Broad less than impressed with Vaughan’s comments

Stuart Broad Michael Vaughan comments angered me England Pakistan 2nd Test Headingley cricket

Stuart Broad: “it did anger me a little bit – because I thought it was a bit unfair, and a bit targeted really”

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Stuart Broad has fired back at former captain Michael Vaughan, who suggested that the England seamer be dropped for the second Test against Pakistan at Headingley.

Broad only took one wicket at Lord’s, which prompted Vaughan to say that he should make way for all-rounder Chris Woakes.

“If England want to play Chris Woakes on Friday, I’d make the tough call that Broad doesn’t play,” Vaughan had told BBC 5 Live.

However, on the opening day at Headingley, Broad put on a show as he dismissed Imam-ul-Haq, Azhar Ali and debutant Usman Salahuddin.

When asked about Vaughan’s comments after the day had concluded, Broad was quoted by as saying: “You get used to both positive and negative opinions, but sometimes I don’t think it is justified.

“This time, it did anger me a little bit – because I thought it was a bit unfair, and a bit targeted really. So I called him and expressed my disappointment in his comments.

“I’m not going to hold a personal grudge if someone criticises me, particularly if I feel like I deserve it.

“I’m friends with Vaughany. He was a fantastic captain to me, gave me a great opportunity … he’s great company. But I just didn’t feel like I really deserved that, so I thought I’d express that opinion to him.

“Two Tests ago, I got eight wickets in Christchurch; I’ve been beating the bat, feeling in good rhythm, getting wickets for Nottinghamshire. So I felt like the criticism this week was a little bit unjustified – but that’s the world we live in.”

Broad was also unimpressed with Vaughan’s comments about the need to “ruffle feathers” since England have lost six of their last eight Tests.

“It’s a complete shot in the dark really, isn’t it?” he said. “He doesn’t know what the changing room is like. I don’t think he’s got much insight into the England changing room at all.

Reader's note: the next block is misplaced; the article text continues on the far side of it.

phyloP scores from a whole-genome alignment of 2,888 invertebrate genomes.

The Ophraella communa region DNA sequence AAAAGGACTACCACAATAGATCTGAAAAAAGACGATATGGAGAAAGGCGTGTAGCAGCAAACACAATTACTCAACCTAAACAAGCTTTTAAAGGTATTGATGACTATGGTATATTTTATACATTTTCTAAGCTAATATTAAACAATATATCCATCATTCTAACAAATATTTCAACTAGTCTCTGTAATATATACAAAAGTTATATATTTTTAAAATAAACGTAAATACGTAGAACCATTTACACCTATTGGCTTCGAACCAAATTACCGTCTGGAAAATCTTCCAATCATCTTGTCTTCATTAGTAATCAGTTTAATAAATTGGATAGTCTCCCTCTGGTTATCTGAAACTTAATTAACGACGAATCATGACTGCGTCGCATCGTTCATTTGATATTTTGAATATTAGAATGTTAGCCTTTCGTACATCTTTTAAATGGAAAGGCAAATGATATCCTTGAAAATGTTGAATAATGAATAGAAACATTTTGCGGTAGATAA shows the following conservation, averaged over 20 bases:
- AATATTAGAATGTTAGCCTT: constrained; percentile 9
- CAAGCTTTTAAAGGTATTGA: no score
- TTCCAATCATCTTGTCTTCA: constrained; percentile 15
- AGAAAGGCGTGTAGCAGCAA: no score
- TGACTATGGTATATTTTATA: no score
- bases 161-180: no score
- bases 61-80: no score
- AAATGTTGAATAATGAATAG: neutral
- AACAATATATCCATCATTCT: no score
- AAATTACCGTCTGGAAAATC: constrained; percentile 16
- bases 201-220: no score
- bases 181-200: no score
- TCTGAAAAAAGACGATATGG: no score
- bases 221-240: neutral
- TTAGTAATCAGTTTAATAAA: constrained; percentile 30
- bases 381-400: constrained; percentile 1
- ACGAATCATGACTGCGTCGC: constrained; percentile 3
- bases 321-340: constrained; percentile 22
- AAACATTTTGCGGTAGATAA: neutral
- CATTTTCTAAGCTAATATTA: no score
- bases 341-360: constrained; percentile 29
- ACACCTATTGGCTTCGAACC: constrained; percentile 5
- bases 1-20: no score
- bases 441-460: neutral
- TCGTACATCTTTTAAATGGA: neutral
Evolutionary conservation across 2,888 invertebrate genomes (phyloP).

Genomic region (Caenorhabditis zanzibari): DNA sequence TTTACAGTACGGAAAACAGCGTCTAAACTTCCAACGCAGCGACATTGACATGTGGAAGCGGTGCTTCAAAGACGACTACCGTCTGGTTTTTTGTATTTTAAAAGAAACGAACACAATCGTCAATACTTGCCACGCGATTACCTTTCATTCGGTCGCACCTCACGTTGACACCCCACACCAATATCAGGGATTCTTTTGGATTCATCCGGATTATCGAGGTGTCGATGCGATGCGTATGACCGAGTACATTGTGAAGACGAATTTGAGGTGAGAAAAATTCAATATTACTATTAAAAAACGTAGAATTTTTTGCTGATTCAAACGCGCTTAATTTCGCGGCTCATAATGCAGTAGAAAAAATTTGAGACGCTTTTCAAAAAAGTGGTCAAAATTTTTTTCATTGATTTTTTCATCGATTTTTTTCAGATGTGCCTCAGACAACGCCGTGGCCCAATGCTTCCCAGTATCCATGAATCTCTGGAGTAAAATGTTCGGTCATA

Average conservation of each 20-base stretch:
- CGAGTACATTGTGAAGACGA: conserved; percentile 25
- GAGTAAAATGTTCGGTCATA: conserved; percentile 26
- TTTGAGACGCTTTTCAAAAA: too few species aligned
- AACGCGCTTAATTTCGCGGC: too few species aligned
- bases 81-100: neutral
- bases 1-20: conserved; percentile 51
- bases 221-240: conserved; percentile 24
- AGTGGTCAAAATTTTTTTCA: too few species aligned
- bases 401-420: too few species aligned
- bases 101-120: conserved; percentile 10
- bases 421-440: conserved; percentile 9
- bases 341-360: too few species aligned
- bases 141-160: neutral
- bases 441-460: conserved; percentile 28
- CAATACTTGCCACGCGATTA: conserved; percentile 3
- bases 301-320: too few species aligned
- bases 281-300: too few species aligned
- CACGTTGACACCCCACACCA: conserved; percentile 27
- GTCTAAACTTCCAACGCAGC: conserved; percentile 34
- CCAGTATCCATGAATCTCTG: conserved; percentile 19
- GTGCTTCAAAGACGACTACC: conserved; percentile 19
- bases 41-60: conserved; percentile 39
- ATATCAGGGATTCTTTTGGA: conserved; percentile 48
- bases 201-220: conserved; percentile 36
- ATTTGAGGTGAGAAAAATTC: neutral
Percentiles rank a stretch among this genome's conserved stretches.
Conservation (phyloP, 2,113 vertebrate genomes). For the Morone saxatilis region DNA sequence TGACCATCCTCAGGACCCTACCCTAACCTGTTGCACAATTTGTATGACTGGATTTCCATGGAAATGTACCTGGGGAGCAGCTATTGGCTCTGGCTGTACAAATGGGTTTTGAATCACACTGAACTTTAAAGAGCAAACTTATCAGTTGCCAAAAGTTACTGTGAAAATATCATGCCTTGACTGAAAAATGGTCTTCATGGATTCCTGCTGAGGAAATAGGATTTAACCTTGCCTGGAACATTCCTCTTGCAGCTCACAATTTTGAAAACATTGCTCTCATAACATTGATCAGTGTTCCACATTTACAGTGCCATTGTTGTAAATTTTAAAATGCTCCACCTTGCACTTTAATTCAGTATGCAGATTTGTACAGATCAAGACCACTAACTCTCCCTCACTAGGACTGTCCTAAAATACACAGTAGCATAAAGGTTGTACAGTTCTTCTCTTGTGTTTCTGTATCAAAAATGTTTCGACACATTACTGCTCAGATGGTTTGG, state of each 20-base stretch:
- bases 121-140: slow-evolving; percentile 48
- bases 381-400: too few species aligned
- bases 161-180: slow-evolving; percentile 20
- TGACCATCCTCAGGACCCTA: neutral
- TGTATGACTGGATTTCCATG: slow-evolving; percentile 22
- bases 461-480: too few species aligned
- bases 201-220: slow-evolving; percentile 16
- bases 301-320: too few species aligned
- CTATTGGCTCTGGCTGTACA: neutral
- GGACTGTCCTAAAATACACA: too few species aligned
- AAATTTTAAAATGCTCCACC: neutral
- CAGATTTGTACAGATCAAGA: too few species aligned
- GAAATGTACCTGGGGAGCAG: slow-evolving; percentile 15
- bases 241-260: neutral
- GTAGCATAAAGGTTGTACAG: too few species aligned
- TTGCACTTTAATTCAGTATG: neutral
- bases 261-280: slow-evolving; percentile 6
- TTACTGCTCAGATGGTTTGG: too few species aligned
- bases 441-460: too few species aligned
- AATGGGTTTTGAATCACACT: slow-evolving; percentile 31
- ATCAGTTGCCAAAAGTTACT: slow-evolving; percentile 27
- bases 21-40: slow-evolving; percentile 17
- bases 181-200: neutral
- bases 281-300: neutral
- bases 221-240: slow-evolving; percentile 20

“I don’t think the players talk to him about cricket or what’s going on within the changing room, so I think it was a bit of a wild guess… But it’s personal columns, radio shows that need ‘likes’ and air time, isn’t it?”

When asked how Vaughan would feel about his comments, Broad said: “I think I might have reignited a few things this evening, but I’m sure it will be fine come Monday.”

Following the first day of play, Vaughan didn’t apologise for his comments, but insisted why England had needed such criticism to turn their fortunes around.

“My question to them is why does it take so much prodding for them to turn up?” he said on Test Match Special. “The body language, everything about this team this morning (was different) … I hope they realise we saw something different in them today.

“We want to see that on a regular basis, we don’t want to have to criticise the way they play.”

Upon being questioned whether Vaughan’s criticisms has ignited a fire in him, Broad said: “I don’t think it stung me into action. I like punditry … I respect everyone’s opinion… most of the time, especially when it’s fair. I’ve come in for criticism a lot in my career, (and) a lot of it has been justified.

“At this level, you’ve always got a point to prove. We didn’t do ourselves justice at Lord’s at all… and we left angry as players.”

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